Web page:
‘I ain’t goin’ back! I absolutely ain’t!’
No matter how hard I whipped Old Lop Ears up the dirt road, he wouldn’t go faster. My throat ached for swallowing so many tears. ‘You dang-burned mule! Go home by yourself! I don’t care! I ain’t goin’ back ever!’
I yanked the reins. The mule drove his front hooves into the dirt so hard that I flew between his long ears and landed on the ground, still holding the reins. I leaped up, angry. Throwing my book bag against a gum tree, I flipped the reins over the mule’s ears and slapped his flank. ‘Get to the shed, you dang-burned mule! Tell Ma and Pa I ain’t comin’ home! Not tonight. Not ever!’
It’s the last years of the nineteenth century. Twelve year-old Casey has recently moved with his family from Montana to a farm near Omeo. While they were able to bring one horse and Old Lop Ears the mule, they had to leave behind Casey’s horse Arrowhead. The farm used to belong to Casey’s grandfather, a man regarded with some suspicion around the region. There are whispered stories of cheating, but Casey and his family, even his father, know little about the man who followed gold half-way across the world. These half-known stories are causing Casey all sorts of trouble with the school bullies. After a beating, Casey escapes into the bush and discovers a herd of brumbies, lead by a black stallion he names ‘Moonrunner’. From this moment on, although there is much in his life that continues to challenge him, Casey feels he’s found a friend.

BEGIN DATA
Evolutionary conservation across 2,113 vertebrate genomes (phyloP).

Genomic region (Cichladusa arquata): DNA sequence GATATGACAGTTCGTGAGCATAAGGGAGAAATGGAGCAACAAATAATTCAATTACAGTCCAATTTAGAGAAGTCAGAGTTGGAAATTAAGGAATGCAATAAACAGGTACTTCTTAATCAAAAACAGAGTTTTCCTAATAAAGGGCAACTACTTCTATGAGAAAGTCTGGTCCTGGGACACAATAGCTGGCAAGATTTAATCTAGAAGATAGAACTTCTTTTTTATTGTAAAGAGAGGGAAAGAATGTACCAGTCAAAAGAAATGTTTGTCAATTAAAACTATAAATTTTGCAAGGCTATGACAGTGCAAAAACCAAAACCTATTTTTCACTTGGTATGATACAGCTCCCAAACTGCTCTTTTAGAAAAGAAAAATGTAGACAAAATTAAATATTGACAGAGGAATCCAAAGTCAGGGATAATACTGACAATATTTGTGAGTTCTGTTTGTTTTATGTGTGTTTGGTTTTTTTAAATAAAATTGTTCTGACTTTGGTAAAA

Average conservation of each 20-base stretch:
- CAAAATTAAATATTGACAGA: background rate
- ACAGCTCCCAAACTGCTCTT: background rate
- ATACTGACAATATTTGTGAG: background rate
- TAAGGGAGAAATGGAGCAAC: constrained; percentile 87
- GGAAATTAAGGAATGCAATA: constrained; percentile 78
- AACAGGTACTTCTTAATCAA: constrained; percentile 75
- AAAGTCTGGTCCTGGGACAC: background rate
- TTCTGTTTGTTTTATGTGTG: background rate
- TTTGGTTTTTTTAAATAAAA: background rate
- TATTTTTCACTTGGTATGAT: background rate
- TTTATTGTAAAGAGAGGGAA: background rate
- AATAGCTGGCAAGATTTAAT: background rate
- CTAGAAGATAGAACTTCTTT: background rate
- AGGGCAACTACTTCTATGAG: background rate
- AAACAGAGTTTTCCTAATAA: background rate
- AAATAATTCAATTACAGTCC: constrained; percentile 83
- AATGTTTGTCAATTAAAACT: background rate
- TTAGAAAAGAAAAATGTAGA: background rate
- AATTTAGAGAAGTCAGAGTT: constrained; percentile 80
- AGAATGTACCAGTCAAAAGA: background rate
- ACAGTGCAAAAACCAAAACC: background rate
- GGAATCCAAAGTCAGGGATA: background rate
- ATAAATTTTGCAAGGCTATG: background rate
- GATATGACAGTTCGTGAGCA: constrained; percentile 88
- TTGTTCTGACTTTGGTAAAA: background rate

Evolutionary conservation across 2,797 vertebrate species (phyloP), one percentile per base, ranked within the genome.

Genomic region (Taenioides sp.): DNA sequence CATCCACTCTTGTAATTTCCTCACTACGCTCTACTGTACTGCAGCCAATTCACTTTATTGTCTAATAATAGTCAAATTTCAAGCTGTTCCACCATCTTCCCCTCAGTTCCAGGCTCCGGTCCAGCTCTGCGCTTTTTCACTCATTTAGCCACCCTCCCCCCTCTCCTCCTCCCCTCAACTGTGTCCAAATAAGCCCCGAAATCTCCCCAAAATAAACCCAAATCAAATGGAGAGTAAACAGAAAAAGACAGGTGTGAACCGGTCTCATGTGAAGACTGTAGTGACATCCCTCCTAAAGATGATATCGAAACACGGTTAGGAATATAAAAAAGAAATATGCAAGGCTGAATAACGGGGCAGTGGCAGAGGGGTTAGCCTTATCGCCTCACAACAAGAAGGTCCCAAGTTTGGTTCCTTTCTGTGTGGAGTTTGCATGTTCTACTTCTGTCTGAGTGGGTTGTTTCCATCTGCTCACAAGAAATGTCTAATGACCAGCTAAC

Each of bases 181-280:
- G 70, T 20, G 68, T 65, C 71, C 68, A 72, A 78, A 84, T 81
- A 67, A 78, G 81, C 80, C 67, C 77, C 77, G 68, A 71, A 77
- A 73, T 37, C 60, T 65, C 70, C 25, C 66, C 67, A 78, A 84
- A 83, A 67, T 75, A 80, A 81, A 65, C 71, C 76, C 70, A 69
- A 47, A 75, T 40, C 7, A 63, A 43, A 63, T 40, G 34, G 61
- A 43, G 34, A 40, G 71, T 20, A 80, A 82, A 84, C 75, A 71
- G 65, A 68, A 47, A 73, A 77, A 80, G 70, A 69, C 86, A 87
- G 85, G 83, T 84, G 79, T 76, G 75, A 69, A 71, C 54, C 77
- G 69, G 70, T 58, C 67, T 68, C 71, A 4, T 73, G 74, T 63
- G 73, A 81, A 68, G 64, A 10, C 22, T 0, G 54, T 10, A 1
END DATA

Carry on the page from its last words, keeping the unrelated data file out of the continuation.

There are many contemporary chapter books and novels about girls and horses but not so many featuring a boy as a main character. Moonrunner, an adventure set in the late 1890s, is full of rich historical and geographical detail, including goldrushes, the High Plains cattlemen and much more. It is told in first person, from the point of view of a boy starting to transition to manhood. It’s a difficult time, in a difficult landscape and there are few mod cons or luxuries. There is, however, much more freedom than is experienced by many of today’s children. Casey discovers he is fortunate in his parents, both supportive of him in ways he comes to appreciate as the novel progresses. Much of Casey’s learning is done outside the classroom – his teachers include the bush, his family, the climate, other farmers and their workers and the brumby, Moonrunner. Recommended for middle-upper primary readers.
Moonrunner, by Mark Thomason